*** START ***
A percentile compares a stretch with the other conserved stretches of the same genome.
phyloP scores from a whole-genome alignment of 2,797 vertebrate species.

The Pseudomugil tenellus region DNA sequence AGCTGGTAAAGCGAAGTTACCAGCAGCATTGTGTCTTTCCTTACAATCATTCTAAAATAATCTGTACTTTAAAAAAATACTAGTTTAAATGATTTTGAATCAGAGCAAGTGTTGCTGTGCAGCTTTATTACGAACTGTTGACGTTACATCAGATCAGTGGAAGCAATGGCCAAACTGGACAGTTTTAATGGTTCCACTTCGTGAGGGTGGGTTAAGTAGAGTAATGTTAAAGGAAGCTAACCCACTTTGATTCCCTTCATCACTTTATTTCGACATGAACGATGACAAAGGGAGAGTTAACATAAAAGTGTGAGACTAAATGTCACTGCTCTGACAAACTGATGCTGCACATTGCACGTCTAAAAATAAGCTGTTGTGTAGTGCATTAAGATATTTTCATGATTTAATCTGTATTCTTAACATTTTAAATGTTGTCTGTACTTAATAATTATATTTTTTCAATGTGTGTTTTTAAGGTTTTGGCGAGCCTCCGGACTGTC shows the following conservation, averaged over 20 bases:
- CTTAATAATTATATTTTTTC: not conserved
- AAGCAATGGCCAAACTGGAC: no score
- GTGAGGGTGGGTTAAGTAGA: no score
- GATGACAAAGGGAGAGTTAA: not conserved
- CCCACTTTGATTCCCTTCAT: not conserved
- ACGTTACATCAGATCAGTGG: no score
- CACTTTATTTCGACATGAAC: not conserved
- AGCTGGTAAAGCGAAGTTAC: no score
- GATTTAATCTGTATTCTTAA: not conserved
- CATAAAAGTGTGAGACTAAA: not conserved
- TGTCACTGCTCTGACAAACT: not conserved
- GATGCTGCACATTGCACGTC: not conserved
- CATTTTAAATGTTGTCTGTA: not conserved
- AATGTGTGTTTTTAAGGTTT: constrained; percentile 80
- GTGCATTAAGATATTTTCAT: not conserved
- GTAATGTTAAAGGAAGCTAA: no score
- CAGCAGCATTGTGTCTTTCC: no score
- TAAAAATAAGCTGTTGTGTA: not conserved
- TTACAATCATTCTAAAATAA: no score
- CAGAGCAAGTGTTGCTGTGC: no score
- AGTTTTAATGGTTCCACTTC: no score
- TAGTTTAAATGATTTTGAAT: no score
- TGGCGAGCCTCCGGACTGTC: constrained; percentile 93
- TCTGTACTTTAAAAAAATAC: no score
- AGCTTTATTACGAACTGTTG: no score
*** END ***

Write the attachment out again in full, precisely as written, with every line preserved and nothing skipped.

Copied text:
A percentile compares a stretch with the other conserved stretches of the same genome.
phyloP scores from a whole-genome alignment of 2,797 vertebrate species.

The Pseudomugil tenellus region DNA sequence AGCTGGTAAAGCGAAGTTACCAGCAGCATTGTGTCTTTCCTTACAATCATTCTAAAATAATCTGTACTTTAAAAAAATACTAGTTTAAATGATTTTGAATCAGAGCAAGTGTTGCTGTGCAGCTTTATTACGAACTGTTGACGTTACATCAGATCAGTGGAAGCAATGGCCAAACTGGACAGTTTTAATGGTTCCACTTCGTGAGGGTGGGTTAAGTAGAGTAATGTTAAAGGAAGCTAACCCACTTTGATTCCCTTCATCACTTTATTTCGACATGAACGATGACAAAGGGAGAGTTAACATAAAAGTGTGAGACTAAATGTCACTGCTCTGACAAACTGATGCTGCACATTGCACGTCTAAAAATAAGCTGTTGTGTAGTGCATTAAGATATTTTCATGATTTAATCTGTATTCTTAACATTTTAAATGTTGTCTGTACTTAATAATTATATTTTTTCAATGTGTGTTTTTAAGGTTTTGGCGAGCCTCCGGACTGTC shows the following conservation, averaged over 20 bases:
- CTTAATAATTATATTTTTTC: not conserved
- AAGCAATGGCCAAACTGGAC: no score
- GTGAGGGTGGGTTAAGTAGA: no score
- GATGACAAAGGGAGAGTTAA: not conserved
- CCCACTTTGATTCCCTTCAT: not conserved
- ACGTTACATCAGATCAGTGG: no score
- CACTTTATTTCGACATGAAC: not conserved
- AGCTGGTAAAGCGAAGTTAC: no score
- GATTTAATCTGTATTCTTAA: not conserved
- CATAAAAGTGTGAGACTAAA: not conserved
- TGTCACTGCTCTGACAAACT: not conserved
- GATGCTGCACATTGCACGTC: not conserved
- CATTTTAAATGTTGTCTGTA: not conserved
- AATGTGTGTTTTTAAGGTTT: constrained; percentile 80
- GTGCATTAAGATATTTTCAT: not conserved
- GTAATGTTAAAGGAAGCTAA: no score
- CAGCAGCATTGTGTCTTTCC: no score
- TAAAAATAAGCTGTTGTGTA: not conserved
- TTACAATCATTCTAAAATAA: no score
- CAGAGCAAGTGTTGCTGTGC: no score
- AGTTTTAATGGTTCCACTTC: no score
- TAGTTTAAATGATTTTGAAT: no score
- TGGCGAGCCTCCGGACTGTC: constrained; percentile 93
- TCTGTACTTTAAAAAAATAC: no score
- AGCTTTATTACGAACTGTTG: no score